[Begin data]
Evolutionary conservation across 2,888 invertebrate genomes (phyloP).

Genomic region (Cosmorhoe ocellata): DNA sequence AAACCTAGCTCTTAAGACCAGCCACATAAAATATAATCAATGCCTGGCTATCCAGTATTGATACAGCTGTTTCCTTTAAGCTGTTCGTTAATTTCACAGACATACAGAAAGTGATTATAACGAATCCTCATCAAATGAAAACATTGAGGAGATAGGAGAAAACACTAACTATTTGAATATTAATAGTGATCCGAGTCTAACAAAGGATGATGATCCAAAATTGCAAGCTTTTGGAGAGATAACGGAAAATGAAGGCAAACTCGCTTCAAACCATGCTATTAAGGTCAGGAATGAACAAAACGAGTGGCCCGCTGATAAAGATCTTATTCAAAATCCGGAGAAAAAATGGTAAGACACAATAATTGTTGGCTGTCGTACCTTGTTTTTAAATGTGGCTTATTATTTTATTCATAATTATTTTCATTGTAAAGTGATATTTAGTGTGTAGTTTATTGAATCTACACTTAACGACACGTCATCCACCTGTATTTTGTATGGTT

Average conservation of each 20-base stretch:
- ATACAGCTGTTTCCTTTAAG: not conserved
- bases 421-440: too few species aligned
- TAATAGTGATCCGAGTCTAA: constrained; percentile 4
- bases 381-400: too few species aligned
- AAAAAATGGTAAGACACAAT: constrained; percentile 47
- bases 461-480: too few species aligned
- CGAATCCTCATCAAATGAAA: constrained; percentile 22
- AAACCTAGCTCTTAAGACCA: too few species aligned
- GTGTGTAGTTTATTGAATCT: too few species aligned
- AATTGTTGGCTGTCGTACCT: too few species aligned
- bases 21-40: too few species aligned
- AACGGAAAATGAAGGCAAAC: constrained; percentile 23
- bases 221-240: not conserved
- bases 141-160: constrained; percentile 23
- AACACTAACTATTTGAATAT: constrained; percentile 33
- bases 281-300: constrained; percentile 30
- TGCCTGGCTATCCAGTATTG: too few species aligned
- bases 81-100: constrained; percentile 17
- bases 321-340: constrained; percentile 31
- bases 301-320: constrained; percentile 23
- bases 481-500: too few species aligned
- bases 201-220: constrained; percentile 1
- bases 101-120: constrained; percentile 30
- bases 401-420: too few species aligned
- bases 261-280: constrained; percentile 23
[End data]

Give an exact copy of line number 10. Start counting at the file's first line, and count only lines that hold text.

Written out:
- CGAATCCTCATCAAATGAAA: constrained; percentile 22